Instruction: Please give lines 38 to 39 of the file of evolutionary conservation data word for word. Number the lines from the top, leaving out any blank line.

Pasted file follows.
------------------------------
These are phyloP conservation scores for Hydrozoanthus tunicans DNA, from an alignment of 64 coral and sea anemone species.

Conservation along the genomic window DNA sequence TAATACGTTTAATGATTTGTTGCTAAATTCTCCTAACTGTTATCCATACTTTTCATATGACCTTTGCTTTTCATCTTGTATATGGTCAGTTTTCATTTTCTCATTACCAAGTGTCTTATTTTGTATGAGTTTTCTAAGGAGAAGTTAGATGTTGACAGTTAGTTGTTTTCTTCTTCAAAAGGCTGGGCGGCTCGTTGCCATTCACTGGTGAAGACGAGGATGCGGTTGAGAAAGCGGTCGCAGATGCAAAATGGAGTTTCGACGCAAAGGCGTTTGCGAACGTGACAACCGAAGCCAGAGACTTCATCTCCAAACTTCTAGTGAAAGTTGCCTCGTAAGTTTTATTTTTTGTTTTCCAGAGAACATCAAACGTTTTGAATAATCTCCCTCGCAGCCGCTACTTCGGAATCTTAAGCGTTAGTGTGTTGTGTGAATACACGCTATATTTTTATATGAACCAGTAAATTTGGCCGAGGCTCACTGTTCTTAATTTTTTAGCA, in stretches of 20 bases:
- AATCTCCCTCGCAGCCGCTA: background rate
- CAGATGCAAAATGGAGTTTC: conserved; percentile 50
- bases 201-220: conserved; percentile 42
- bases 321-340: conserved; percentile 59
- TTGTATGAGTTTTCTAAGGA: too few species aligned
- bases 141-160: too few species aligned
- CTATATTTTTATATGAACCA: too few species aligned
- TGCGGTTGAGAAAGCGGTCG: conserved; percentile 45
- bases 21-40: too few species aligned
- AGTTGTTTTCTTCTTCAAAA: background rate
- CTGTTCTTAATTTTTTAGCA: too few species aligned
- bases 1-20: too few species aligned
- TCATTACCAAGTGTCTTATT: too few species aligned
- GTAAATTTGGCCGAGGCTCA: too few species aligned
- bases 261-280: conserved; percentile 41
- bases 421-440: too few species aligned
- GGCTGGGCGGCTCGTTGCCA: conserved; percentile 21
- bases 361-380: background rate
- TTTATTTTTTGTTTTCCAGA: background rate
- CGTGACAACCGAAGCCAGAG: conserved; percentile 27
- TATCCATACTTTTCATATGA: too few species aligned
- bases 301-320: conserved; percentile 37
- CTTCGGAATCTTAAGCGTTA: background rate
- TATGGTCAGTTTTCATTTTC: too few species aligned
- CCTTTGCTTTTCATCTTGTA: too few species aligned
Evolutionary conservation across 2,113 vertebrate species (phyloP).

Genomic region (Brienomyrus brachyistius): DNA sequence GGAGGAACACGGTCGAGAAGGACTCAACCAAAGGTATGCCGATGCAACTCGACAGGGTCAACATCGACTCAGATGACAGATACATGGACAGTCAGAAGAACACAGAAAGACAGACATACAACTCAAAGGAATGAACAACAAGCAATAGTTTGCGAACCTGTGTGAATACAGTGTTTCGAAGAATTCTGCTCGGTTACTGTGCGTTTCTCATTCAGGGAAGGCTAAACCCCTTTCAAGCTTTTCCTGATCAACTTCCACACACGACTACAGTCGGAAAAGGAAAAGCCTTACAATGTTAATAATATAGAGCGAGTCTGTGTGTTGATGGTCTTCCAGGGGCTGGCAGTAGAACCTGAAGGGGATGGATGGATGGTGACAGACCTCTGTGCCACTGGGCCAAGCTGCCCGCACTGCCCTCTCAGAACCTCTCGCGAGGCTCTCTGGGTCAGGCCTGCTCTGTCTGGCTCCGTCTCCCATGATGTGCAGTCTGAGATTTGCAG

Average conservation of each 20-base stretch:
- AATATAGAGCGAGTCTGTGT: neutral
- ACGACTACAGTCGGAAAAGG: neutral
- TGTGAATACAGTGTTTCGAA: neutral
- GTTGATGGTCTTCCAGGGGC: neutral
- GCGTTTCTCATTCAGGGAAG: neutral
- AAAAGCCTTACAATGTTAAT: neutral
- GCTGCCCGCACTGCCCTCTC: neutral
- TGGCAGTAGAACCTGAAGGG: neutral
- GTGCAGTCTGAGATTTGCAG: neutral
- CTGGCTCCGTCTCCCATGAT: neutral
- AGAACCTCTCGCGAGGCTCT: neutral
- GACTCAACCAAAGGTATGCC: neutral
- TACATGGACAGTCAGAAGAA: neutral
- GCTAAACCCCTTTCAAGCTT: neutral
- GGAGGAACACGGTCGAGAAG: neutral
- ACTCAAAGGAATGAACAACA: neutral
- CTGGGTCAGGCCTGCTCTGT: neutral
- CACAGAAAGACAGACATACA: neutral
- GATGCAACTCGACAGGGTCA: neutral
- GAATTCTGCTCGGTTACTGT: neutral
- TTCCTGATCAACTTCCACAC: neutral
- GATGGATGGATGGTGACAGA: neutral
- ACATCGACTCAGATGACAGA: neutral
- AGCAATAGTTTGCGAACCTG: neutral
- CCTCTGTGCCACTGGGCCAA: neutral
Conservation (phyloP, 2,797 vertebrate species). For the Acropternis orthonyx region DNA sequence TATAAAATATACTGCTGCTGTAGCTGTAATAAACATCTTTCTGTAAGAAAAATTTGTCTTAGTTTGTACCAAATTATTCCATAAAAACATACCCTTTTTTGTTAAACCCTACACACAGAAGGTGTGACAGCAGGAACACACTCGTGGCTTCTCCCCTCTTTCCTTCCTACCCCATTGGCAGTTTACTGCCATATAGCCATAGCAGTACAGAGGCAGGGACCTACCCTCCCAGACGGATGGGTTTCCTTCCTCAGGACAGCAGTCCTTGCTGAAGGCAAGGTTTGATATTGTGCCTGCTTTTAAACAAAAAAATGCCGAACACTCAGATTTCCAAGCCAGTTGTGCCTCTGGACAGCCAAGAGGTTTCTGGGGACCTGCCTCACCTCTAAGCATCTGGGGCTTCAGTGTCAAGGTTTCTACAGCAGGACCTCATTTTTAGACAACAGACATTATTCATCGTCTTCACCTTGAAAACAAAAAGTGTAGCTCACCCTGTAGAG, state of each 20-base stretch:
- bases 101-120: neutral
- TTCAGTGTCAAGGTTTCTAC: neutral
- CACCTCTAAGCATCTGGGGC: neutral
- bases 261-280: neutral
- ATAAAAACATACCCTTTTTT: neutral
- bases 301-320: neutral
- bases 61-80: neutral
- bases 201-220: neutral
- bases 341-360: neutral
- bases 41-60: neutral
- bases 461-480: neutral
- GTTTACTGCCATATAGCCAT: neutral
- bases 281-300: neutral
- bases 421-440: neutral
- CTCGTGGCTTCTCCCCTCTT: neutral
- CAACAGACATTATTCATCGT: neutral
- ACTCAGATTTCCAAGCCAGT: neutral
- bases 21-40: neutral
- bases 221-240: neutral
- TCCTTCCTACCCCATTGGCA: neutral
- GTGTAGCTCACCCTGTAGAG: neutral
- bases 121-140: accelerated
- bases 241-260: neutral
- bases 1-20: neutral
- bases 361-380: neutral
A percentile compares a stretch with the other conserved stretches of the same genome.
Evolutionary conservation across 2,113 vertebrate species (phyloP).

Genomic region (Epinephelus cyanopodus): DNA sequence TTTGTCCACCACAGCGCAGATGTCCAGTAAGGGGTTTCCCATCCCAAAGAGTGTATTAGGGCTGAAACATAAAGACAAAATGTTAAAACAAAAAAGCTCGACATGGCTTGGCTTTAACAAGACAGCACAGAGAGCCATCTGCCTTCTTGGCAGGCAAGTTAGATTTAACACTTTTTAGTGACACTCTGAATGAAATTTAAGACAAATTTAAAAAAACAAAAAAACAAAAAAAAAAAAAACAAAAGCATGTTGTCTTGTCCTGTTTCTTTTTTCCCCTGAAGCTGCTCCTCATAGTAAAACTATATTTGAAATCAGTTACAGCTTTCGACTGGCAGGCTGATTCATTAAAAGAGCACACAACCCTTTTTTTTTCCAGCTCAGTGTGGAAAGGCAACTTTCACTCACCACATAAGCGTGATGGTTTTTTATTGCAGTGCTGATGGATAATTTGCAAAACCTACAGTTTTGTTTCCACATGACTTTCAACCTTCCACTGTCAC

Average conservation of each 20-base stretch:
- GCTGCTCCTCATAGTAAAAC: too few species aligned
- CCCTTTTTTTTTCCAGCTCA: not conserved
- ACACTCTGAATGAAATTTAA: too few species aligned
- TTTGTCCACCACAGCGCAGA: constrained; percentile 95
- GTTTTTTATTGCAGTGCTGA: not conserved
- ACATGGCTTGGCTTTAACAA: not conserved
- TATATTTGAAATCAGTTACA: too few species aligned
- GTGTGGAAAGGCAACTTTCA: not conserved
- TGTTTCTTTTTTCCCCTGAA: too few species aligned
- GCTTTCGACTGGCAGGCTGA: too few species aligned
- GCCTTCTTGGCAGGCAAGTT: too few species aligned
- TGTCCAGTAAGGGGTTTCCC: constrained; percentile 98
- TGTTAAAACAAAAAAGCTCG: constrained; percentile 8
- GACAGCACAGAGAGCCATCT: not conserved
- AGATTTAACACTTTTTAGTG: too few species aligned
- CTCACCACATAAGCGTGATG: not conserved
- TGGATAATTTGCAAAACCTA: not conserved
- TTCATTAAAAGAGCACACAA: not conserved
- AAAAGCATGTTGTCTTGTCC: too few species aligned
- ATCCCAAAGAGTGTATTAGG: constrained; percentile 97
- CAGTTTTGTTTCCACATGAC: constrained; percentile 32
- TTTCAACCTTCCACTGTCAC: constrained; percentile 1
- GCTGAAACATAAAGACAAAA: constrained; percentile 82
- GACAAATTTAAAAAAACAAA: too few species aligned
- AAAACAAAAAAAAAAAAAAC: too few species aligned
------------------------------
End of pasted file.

- TGGCAGTAGAACCTGAAGGG: neutral
- GTGCAGTCTGAGATTTGCAG: neutral